In thinking about today, I went to Wikipedia to learn more about today and Martin Luther King, Jr. Here is some of what I found:
- Martin Luther King, Jr. was born in 1929 to his parents, Martin Luther King, Sr. and Alberta King. His Father was a pastor, as was he.
- King and his father were originally named Michael, but following a trip to Berlin, Germany, King’s father changed his name and his son’s name to “Martin Luther” in honor of Martin Luther, the great theologian used by God to spark the Protestant Reformation.
- King attended Morehouse College where he received a B.A, attended Crozer Theological Seminary where he received a B.Div degree, and attended Boston University where he received his Ph.D. degree in Systematic Theology. (https://en.wikipedia.org/wiki/Martin_Luther_King,_Jr.#cite_note-32)
What struck me most deeply, however, was this quote by King from 1967.
“Before I was a civil rights leader, I was a preacher of the Gospel. This was my first calling and it still remains my greatest commitment. You know, actually all that I do in civil rights I do because I consider it a part of my ministry. I have no other ambitions in life but to achieve excellence in the Christian ministry. I don't plan to run for any political office. I don't plan to do anything but remain a preacher. And what I'm doing in this struggle, along with many others, grows out of my feeling that the preacher must be concerned about the whole man.”
My guess is that this fundamental reality of King will be lost on most people today. People will only see him as an advocate for humanity, and miss that at his core he was an advocate for Christ.
As racial tensions seem to be increasing in America, many may wonder, why are we not farther along in finding harmony? We have a national holiday; we currently have a black President; our kids are regularly taught stories of great people who broke down racial barriers such as Fredrick Douglas, Booker T. Washington, and Rosa Parks. Yet, racial discord seems to continue. So what are we missing? The Gospel.
The root of racism is sin. Why do people dislike others not like them, because we worship ourselves, and not God. As we stare in the mirror we bow down to our color and our culture, and demand that others do the same.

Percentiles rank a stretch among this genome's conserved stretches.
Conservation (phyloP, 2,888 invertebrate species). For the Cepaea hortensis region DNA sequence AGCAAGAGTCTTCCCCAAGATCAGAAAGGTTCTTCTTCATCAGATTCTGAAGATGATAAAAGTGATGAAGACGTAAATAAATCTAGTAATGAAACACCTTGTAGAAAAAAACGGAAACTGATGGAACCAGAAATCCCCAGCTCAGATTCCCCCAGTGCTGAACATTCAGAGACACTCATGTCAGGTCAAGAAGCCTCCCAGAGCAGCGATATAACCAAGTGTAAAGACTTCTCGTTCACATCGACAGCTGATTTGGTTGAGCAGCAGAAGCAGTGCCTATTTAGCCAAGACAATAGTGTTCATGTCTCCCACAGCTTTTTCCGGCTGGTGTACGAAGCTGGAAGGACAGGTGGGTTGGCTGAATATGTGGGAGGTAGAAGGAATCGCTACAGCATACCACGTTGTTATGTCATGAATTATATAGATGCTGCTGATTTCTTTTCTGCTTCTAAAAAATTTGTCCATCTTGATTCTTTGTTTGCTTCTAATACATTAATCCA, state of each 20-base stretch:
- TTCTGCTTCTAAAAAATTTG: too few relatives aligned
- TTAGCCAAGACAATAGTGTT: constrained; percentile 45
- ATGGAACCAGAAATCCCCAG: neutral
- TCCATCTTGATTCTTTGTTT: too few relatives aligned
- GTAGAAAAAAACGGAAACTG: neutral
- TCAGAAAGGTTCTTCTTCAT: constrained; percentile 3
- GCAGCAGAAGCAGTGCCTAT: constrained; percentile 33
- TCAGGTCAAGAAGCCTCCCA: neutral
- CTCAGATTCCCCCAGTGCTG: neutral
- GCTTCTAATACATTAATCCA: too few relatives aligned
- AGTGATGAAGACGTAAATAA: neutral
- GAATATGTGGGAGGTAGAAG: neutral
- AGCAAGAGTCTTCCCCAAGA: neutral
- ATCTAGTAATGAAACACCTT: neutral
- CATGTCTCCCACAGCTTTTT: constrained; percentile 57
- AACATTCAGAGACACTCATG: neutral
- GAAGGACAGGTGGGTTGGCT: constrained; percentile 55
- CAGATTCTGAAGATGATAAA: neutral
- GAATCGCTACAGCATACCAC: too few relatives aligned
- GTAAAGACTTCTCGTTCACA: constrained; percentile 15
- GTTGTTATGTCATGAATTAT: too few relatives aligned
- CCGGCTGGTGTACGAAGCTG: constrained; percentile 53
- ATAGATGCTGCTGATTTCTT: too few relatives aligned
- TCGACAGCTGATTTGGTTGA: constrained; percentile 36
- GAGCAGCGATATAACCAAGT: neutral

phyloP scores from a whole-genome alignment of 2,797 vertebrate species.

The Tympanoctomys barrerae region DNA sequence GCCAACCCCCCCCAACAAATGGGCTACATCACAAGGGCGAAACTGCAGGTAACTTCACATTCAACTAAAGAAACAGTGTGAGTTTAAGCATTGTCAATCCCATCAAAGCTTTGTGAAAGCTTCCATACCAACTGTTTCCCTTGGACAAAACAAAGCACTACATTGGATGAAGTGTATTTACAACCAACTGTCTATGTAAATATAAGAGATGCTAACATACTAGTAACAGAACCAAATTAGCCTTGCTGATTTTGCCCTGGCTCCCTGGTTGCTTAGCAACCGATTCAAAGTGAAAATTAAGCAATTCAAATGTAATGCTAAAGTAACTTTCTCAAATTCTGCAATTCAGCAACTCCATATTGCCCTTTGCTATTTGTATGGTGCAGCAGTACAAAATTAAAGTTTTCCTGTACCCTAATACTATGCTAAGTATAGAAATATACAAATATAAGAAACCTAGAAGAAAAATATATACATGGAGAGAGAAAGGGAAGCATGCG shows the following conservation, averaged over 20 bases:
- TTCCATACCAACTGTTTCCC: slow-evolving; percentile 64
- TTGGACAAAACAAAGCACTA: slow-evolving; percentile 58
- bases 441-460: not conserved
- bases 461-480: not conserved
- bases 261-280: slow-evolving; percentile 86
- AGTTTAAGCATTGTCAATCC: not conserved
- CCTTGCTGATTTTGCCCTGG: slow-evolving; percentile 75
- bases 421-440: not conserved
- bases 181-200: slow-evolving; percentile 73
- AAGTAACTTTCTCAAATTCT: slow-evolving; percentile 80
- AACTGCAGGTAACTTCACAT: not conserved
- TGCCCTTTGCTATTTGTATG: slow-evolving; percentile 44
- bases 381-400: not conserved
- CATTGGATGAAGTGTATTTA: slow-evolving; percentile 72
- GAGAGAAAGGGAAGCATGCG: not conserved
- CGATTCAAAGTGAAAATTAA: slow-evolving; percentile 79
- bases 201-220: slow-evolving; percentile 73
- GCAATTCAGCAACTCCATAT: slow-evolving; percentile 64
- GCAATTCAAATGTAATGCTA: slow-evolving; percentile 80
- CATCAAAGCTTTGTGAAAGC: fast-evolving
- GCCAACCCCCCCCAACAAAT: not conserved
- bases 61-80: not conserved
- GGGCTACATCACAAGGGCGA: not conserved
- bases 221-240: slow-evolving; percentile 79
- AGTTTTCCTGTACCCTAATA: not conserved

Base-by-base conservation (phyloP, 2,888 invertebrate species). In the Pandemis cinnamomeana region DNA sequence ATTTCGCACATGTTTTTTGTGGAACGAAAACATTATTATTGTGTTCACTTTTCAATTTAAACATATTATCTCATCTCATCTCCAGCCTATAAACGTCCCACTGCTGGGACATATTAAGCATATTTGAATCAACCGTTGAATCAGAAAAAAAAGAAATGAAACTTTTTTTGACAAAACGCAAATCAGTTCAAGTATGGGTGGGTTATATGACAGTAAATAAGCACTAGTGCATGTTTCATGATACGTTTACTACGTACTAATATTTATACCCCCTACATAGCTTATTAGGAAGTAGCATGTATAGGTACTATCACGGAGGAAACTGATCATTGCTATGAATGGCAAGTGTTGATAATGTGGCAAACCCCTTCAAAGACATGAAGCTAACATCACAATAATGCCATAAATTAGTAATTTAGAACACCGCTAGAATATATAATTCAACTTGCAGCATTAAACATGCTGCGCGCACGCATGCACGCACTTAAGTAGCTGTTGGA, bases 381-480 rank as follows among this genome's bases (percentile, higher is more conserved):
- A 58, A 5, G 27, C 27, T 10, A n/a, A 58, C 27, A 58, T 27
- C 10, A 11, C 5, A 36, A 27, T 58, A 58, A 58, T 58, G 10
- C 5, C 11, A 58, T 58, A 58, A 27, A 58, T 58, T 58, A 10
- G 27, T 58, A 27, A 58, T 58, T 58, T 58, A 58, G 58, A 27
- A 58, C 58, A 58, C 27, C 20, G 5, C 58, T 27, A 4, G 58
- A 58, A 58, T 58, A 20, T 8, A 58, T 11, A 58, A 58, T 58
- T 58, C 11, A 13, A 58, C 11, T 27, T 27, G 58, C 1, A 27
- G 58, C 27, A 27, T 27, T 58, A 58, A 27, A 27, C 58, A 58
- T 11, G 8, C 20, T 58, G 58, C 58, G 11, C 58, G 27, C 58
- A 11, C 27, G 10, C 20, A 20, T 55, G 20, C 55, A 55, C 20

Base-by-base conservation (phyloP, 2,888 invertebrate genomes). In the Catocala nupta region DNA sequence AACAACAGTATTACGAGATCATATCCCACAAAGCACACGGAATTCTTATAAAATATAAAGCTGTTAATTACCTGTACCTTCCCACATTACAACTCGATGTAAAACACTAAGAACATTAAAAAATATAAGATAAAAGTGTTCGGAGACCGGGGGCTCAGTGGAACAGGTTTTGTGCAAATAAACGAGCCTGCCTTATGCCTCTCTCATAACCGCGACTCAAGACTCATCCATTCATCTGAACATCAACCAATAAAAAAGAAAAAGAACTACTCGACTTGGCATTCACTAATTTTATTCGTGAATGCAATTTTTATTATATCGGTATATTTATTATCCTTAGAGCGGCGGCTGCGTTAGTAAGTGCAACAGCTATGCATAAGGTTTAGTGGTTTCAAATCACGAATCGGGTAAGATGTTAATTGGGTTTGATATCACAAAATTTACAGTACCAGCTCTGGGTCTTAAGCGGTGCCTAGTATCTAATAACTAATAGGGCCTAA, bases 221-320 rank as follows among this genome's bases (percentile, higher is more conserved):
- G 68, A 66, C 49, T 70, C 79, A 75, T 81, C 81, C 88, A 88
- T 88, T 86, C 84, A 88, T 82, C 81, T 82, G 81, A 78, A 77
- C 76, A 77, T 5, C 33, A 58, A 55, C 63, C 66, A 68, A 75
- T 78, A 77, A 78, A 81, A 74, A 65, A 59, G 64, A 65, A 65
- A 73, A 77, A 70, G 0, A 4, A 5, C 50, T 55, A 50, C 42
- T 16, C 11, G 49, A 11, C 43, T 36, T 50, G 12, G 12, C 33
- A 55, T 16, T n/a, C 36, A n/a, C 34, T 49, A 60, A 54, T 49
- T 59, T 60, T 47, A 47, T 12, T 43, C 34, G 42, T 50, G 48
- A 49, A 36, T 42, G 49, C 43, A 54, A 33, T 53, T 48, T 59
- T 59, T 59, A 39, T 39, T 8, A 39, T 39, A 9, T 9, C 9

As Jesus so perfectly states it in John 8:34, we are slaves to sin, every one of us. This sin manifests itself in many ways, one way is racism. During the days of Jesus his own people, the Jews, struggled with other races. But Christ made it very clear that salvation was to be offered to all people. Christ loved the Jew, the Samaritan, the gentile, the poor, the rich, slave, free, men, women, children, the single, the married, the widow, the widower, the Pharisees, the tax collectors, the prostitutes, etc.
To God there is one race, the human race, and this human race is in bondage to sin. Christ came to deal with sin. Through his life, death, and resurrection he has overcome sin and offers freedom to us through faith in Him. This freedom from sin unleashes us to live righteously, to live out life as Christ lived out his life, with sacrificial love.
Paul says it very clearly in Romans 6:17-18, “But thanks be to God, that you who were once slaves of sin have become obedient from the heart to the standard of teaching to which you were committed, and, having been set free from sin, have become slaves of righteousness.”
The Gospel of Jesus Christ is the answer to racial tension; it always has been and always will be. Therefore, let us follow the example of King, who followed the example of Christ and preach the Gospel. Let this be our first calling and greatest commitment.
“For as many of you as were baptized into Christ have put on Christ. There is neither Jew nor Greek, there is neither slave nor free, there is no male and female, for you are all one in Christ Jesus. “- Galatians 3:27-28